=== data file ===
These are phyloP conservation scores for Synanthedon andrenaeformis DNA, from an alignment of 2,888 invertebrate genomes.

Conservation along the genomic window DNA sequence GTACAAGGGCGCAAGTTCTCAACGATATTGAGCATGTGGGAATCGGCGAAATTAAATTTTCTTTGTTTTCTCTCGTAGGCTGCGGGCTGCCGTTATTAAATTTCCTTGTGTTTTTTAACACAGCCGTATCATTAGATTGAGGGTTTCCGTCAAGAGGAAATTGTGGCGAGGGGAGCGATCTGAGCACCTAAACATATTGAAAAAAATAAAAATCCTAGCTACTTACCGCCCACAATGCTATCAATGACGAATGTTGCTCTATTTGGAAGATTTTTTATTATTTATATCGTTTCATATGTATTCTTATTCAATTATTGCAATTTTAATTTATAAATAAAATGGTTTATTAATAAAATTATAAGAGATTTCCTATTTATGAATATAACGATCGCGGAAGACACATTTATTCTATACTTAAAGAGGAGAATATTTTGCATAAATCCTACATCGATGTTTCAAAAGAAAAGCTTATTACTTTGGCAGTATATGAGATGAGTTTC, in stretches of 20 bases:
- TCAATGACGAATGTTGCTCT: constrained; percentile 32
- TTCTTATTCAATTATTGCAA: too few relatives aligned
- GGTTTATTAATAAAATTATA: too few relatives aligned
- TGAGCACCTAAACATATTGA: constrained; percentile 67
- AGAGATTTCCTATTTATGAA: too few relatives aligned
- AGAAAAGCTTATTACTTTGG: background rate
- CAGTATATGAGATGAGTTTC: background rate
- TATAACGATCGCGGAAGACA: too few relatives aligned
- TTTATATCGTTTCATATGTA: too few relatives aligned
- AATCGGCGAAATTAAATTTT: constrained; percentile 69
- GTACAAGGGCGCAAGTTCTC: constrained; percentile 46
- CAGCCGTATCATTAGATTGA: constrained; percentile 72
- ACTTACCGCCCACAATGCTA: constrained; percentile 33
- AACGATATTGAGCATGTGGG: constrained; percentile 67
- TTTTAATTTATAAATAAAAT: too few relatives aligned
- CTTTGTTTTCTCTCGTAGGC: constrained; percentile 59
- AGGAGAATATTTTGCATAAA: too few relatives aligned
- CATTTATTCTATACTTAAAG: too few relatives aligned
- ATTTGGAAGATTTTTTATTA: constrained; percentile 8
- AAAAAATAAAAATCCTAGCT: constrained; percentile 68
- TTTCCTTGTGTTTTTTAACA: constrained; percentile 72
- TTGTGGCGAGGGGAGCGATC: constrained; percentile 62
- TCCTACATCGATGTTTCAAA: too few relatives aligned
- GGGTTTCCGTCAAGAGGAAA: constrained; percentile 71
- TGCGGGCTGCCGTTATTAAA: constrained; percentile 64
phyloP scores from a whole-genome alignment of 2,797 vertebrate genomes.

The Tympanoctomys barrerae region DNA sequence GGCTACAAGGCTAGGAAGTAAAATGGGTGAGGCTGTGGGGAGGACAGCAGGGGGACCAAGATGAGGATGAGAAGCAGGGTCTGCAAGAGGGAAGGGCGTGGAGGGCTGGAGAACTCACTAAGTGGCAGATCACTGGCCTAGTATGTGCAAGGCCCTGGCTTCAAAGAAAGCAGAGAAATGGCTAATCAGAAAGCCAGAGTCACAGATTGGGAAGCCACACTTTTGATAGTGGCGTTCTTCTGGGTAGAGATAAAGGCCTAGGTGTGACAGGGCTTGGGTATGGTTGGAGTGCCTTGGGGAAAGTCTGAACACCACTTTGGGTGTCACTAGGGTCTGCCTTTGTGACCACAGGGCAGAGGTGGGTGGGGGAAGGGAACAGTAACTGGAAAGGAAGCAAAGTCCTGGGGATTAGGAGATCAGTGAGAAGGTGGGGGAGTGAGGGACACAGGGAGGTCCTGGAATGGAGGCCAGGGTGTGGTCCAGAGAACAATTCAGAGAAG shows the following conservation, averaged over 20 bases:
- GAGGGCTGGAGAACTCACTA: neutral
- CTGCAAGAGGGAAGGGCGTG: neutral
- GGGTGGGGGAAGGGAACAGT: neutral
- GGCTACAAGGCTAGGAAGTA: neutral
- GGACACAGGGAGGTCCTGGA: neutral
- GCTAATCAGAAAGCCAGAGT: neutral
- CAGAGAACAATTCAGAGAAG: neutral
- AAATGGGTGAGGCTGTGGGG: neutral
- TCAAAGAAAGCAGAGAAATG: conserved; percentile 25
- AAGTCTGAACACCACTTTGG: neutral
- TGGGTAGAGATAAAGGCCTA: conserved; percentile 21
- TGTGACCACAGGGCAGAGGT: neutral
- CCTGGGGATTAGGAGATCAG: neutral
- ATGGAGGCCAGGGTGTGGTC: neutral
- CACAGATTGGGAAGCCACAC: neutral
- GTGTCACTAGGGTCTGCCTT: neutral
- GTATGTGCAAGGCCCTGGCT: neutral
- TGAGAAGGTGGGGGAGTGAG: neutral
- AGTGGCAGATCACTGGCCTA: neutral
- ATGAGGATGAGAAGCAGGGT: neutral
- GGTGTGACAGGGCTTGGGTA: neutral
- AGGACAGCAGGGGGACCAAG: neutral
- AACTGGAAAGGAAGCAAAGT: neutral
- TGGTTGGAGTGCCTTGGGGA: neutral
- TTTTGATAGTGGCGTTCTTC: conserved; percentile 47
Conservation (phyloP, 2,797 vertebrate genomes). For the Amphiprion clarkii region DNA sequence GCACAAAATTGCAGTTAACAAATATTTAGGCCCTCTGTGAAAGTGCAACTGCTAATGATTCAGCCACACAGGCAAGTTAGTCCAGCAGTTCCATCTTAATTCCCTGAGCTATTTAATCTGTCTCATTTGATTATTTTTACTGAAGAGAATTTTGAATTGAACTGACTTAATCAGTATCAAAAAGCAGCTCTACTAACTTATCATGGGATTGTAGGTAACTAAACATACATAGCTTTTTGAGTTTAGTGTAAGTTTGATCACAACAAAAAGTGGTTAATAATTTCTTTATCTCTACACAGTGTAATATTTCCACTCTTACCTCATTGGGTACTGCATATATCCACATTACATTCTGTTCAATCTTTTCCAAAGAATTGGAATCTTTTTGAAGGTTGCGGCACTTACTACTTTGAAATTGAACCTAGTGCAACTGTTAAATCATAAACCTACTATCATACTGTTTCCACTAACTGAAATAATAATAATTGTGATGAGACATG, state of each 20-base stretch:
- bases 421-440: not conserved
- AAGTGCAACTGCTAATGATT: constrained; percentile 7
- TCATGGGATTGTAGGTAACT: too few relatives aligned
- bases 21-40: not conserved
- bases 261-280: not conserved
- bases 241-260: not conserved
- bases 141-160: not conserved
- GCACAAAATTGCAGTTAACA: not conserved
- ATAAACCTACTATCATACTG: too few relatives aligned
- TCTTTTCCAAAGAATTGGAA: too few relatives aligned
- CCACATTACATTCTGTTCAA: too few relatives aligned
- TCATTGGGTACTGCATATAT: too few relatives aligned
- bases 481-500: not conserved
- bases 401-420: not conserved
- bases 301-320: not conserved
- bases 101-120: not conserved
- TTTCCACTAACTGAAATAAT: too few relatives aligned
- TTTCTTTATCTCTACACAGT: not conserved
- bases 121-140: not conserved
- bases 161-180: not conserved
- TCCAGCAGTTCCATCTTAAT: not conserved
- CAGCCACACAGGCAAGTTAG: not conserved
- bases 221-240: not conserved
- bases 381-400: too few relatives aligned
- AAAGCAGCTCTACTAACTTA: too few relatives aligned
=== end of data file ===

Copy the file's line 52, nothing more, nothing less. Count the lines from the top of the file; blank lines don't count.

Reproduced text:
- AACTGGAAAGGAAGCAAAGT: neutral